Mary Sidney, Countess of Pembroke, was from a family close to Elizabeth I and she spent two years in the queen’s entourage. As countess, Mary presided over one of the great Elizabeth prodigy houses at Wilton, and was at the centre of a literary circle, encompassing her brother, Sir Philip Sidney, Edmund Spenser and others. Amongst other works, she published the first secular drama in English by a woman, in translation from the French original.Read Mary's Life Story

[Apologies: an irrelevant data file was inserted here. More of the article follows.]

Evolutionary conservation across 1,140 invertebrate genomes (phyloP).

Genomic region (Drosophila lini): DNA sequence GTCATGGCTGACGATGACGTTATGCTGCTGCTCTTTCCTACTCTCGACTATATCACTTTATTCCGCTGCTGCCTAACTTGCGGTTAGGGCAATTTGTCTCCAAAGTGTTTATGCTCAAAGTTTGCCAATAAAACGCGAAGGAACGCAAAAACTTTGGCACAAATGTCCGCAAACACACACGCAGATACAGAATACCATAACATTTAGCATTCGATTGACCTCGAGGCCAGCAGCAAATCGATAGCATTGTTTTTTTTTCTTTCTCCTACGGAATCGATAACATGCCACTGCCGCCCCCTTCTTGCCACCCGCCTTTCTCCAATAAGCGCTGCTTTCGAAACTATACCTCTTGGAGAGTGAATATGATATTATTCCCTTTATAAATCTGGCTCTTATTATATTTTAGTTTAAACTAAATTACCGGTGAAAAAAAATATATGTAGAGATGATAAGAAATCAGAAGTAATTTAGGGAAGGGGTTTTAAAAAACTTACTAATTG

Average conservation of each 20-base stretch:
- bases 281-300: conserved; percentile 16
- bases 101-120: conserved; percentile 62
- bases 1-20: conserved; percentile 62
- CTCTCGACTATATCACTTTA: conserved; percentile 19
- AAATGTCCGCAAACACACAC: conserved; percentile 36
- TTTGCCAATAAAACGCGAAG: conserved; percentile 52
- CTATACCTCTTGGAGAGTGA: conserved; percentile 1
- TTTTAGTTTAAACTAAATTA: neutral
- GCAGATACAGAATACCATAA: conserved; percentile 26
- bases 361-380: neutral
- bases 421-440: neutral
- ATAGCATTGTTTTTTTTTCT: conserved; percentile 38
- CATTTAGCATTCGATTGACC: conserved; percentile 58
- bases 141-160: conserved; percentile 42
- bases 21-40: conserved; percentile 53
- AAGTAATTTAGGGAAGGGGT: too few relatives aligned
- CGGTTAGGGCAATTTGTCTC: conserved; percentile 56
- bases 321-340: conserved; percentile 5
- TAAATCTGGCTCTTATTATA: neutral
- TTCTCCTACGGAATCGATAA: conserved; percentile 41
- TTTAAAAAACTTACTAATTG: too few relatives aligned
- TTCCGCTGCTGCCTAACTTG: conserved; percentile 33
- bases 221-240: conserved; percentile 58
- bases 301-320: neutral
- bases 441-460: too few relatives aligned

Mary Sidney lived in the Welsh Marches, Dublin, and various locations in southern England, as well as travelling to Flanders. Her main residence was at Wilton House, in Wiltshire.View Mary's Footsteps
Mary was famous in both her own time, and subsequently as an author and translator, and also as a patron of some of the best known Elizabeth an poets. Find out more about the works dedicated to her here
There have been no recent biographies of Mary. The 1912 'Mary Sidney, Countess of Pembroke' by Frances Berkeley Young remains a key text, together with the hard-to-come by 'Philip's Phoenix: Mary Sidney, Countess of Pembroke' by Margaret P. Hannay.